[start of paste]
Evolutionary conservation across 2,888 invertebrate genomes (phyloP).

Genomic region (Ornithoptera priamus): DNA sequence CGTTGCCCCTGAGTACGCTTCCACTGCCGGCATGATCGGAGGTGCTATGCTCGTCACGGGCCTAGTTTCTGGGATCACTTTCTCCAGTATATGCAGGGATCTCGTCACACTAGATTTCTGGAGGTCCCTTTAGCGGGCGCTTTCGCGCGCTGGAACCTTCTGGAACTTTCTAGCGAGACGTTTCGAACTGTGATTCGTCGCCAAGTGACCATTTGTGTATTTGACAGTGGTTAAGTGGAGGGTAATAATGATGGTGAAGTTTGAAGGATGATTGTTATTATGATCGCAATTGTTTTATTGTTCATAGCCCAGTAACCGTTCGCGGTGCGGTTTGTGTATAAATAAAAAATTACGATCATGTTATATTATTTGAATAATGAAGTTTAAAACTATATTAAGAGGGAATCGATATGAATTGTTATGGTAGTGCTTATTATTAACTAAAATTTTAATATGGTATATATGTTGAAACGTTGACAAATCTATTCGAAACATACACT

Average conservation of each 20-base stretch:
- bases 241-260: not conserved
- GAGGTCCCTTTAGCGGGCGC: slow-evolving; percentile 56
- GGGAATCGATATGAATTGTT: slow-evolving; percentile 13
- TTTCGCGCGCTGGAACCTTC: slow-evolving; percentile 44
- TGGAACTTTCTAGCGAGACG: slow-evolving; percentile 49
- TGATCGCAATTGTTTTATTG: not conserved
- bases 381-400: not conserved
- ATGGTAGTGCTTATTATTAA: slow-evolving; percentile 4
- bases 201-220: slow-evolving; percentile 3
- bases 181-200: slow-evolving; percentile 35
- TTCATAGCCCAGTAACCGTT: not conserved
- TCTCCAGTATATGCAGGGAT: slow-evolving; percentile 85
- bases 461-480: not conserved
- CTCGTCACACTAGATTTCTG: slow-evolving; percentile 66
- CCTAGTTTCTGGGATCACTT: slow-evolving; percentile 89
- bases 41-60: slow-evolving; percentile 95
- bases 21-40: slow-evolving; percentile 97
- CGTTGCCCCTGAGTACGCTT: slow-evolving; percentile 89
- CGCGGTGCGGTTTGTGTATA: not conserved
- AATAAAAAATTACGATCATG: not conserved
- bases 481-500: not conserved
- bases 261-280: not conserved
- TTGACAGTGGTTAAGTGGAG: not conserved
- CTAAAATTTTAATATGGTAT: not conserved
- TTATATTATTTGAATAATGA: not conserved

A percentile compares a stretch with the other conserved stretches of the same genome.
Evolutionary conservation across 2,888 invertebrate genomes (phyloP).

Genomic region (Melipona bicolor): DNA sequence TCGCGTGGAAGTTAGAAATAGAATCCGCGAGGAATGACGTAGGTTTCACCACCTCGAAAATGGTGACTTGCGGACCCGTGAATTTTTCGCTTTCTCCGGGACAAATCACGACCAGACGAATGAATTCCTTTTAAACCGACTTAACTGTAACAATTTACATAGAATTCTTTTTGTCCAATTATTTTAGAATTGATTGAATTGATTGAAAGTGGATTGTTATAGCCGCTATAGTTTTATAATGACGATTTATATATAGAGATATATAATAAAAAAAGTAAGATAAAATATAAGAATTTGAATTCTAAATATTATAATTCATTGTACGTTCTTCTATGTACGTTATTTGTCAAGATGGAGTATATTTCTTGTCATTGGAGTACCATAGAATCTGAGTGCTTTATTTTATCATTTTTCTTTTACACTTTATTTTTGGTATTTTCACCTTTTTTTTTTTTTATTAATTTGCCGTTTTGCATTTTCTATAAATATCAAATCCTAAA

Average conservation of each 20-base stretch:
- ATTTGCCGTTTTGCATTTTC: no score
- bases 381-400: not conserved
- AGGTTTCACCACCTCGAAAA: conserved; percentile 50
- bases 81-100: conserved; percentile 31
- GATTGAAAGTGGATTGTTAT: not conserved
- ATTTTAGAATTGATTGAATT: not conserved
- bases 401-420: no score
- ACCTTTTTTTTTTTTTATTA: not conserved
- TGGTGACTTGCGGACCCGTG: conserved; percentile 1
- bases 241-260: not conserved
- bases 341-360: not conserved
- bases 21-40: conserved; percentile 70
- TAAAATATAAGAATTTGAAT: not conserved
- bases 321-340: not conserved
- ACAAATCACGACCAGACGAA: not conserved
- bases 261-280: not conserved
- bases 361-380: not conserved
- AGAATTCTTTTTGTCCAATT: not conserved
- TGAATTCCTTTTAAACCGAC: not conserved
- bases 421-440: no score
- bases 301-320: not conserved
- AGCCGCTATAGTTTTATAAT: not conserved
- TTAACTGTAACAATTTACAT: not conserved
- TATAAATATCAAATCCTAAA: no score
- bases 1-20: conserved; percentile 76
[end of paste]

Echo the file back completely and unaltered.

Evolutionary conservation across 2,888 invertebrate genomes (phyloP).

Genomic region (Ornithoptera priamus): DNA sequence CGTTGCCCCTGAGTACGCTTCCACTGCCGGCATGATCGGAGGTGCTATGCTCGTCACGGGCCTAGTTTCTGGGATCACTTTCTCCAGTATATGCAGGGATCTCGTCACACTAGATTTCTGGAGGTCCCTTTAGCGGGCGCTTTCGCGCGCTGGAACCTTCTGGAACTTTCTAGCGAGACGTTTCGAACTGTGATTCGTCGCCAAGTGACCATTTGTGTATTTGACAGTGGTTAAGTGGAGGGTAATAATGATGGTGAAGTTTGAAGGATGATTGTTATTATGATCGCAATTGTTTTATTGTTCATAGCCCAGTAACCGTTCGCGGTGCGGTTTGTGTATAAATAAAAAATTACGATCATGTTATATTATTTGAATAATGAAGTTTAAAACTATATTAAGAGGGAATCGATATGAATTGTTATGGTAGTGCTTATTATTAACTAAAATTTTAATATGGTATATATGTTGAAACGTTGACAAATCTATTCGAAACATACACT

Average conservation of each 20-base stretch:
- bases 241-260: not conserved
- GAGGTCCCTTTAGCGGGCGC: slow-evolving; percentile 56
- GGGAATCGATATGAATTGTT: slow-evolving; percentile 13
- TTTCGCGCGCTGGAACCTTC: slow-evolving; percentile 44
- TGGAACTTTCTAGCGAGACG: slow-evolving; percentile 49
- TGATCGCAATTGTTTTATTG: not conserved
- bases 381-400: not conserved
- ATGGTAGTGCTTATTATTAA: slow-evolving; percentile 4
- bases 201-220: slow-evolving; percentile 3
- bases 181-200: slow-evolving; percentile 35
- TTCATAGCCCAGTAACCGTT: not conserved
- TCTCCAGTATATGCAGGGAT: slow-evolving; percentile 85
- bases 461-480: not conserved
- CTCGTCACACTAGATTTCTG: slow-evolving; percentile 66
- CCTAGTTTCTGGGATCACTT: slow-evolving; percentile 89
- bases 41-60: slow-evolving; percentile 95
- bases 21-40: slow-evolving; percentile 97
- CGTTGCCCCTGAGTACGCTT: slow-evolving; percentile 89
- CGCGGTGCGGTTTGTGTATA: not conserved
- AATAAAAAATTACGATCATG: not conserved
- bases 481-500: not conserved
- bases 261-280: not conserved
- TTGACAGTGGTTAAGTGGAG: not conserved
- CTAAAATTTTAATATGGTAT: not conserved
- TTATATTATTTGAATAATGA: not conserved

A percentile compares a stretch with the other conserved stretches of the same genome.
Evolutionary conservation across 2,888 invertebrate genomes (phyloP).

Genomic region (Melipona bicolor): DNA sequence TCGCGTGGAAGTTAGAAATAGAATCCGCGAGGAATGACGTAGGTTTCACCACCTCGAAAATGGTGACTTGCGGACCCGTGAATTTTTCGCTTTCTCCGGGACAAATCACGACCAGACGAATGAATTCCTTTTAAACCGACTTAACTGTAACAATTTACATAGAATTCTTTTTGTCCAATTATTTTAGAATTGATTGAATTGATTGAAAGTGGATTGTTATAGCCGCTATAGTTTTATAATGACGATTTATATATAGAGATATATAATAAAAAAAGTAAGATAAAATATAAGAATTTGAATTCTAAATATTATAATTCATTGTACGTTCTTCTATGTACGTTATTTGTCAAGATGGAGTATATTTCTTGTCATTGGAGTACCATAGAATCTGAGTGCTTTATTTTATCATTTTTCTTTTACACTTTATTTTTGGTATTTTCACCTTTTTTTTTTTTTATTAATTTGCCGTTTTGCATTTTCTATAAATATCAAATCCTAAA

Average conservation of each 20-base stretch:
- ATTTGCCGTTTTGCATTTTC: no score
- bases 381-400: not conserved
- AGGTTTCACCACCTCGAAAA: conserved; percentile 50
- bases 81-100: conserved; percentile 31
- GATTGAAAGTGGATTGTTAT: not conserved
- ATTTTAGAATTGATTGAATT: not conserved
- bases 401-420: no score
- ACCTTTTTTTTTTTTTATTA: not conserved
- TGGTGACTTGCGGACCCGTG: conserved; percentile 1
- bases 241-260: not conserved
- bases 341-360: not conserved
- bases 21-40: conserved; percentile 70
- TAAAATATAAGAATTTGAAT: not conserved
- bases 321-340: not conserved
- ACAAATCACGACCAGACGAA: not conserved
- bases 261-280: not conserved
- bases 361-380: not conserved
- AGAATTCTTTTTGTCCAATT: not conserved
- TGAATTCCTTTTAAACCGAC: not conserved
- bases 421-440: no score
- bases 301-320: not conserved
- AGCCGCTATAGTTTTATAAT: not conserved
- TTAACTGTAACAATTTACAT: not conserved
- TATAAATATCAAATCCTAAA: no score
- bases 1-20: conserved; percentile 76